Below, we publish Francois Cheval’s commentary on the procedural methodology at work in d’Agata’s project, Paradigms.
A revised definition of photography genres? Of course! Antoine d’Agata is repositioning his earlier photographs in work that reflects new artistic intentions. “Paradigms” breaks with the notion of pure, obsolete documents and refuses to withdraw —even politely— from the domain of fine art. What one refers to as documentary photography, which expresses little pathos and has become outmoded, requires integrity, a good deal of courage and a sense of morality but hardly any poetry. Given the devastating nature of current events, Antoine d’Agata has chosen the arousal of the senses, and life itself.
A purveyor of sensitivity, he does not need to give in to violent criticism of a commonplace representation of reality, which he believes has an obligation to be useful. Taking into account all the phenomena habitually depicted in his work, with the exception of the death instinct, “Paradigms” thus takes us from the known to the unknown. By repeating, accumulating and deconstructing his motif, he makes each shift in modulation important and distinctive. The moment reveals its specificity, and avoids slipping into clichés and generalities. From sign to sign, with equal intensity, the substance of a subject is consistent with landscapes, intimate portraits and anonymous figures. Antoine d’Agata, the individual at the center of his own grid, finds himself defined by manifold characteristics.”
His ‘being’ manifests itself as volatile, equipped with a set of behaviors, actions and reactions in a space that is both single and multiple. Bodies and objects float in a broken down perspective without, paradoxically, altering the sense of depth. The materiality of the subjects dissolves, fades away, in the multiplication of nine hundred contact sheets and thirty-six thousand pictures. All that remains is possibilities and points of view embedded in monochromatic backgrounds. The new prevalence of pixelated fragments is no longer unrelated to the original composition. This configuration renders his scenes unreal and diffuse, and fractures the representational space. The surprising juxtaposition of disunity and order definitively detaches the proposal from a sense of déjà vu. The event as such no longer exists. Life is divided and subdivided into a multitude of experiences that are neither observable nor quantifiable. The initial situation is re-evaluated through the image’s dematerialization and demystification. This device, dynamic and harmonious, introduces all situations that have been experienced and recorded into circulation. Antoine d’Agata presents them in cells in which nothing recurs in an identical manner. Any sense of stability is merely an illusion. That which superficially seems to repeat itself in fact contains countless insignificant differences that render each situation irrevocably unique.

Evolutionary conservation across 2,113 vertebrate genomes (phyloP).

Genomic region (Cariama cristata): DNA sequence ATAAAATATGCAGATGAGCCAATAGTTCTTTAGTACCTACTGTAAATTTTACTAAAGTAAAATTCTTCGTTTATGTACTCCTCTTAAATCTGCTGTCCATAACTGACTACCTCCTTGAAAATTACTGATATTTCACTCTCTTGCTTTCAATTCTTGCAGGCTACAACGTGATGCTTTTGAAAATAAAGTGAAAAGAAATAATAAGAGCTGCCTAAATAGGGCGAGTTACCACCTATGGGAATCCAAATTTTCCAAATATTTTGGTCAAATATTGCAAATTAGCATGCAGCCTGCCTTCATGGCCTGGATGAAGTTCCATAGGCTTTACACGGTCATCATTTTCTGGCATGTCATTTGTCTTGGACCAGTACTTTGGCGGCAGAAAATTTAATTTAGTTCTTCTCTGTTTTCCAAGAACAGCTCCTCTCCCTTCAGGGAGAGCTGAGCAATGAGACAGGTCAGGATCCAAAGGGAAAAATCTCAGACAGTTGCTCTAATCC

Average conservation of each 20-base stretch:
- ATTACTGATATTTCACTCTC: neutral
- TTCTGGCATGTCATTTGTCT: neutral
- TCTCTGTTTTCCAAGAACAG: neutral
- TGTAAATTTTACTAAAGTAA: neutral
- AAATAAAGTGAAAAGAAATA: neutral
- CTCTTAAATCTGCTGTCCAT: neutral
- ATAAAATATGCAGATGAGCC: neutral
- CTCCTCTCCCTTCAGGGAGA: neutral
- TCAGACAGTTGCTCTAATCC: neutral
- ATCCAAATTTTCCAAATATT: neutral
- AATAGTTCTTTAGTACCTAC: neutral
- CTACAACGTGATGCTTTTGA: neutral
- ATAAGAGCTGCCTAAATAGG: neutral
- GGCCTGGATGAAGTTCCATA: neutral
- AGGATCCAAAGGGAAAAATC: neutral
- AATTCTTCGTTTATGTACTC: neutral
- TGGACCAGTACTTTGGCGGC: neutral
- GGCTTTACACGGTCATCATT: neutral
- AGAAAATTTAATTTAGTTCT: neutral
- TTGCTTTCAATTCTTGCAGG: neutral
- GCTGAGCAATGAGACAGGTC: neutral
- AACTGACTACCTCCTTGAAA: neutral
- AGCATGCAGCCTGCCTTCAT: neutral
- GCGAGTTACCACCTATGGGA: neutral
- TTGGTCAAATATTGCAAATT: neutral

By manipulating signs, Antoine d’Agata is taking a formidable risk. Subtle shifts operate a change on the work’s structure from one line to the next. Here, we evaluate the ‘photographer’s’ true nature, embracing accident and loss as a way of defining the essence of things.
To purchase a copy of S.T.A.S.I.S., visit Studio Vortex here.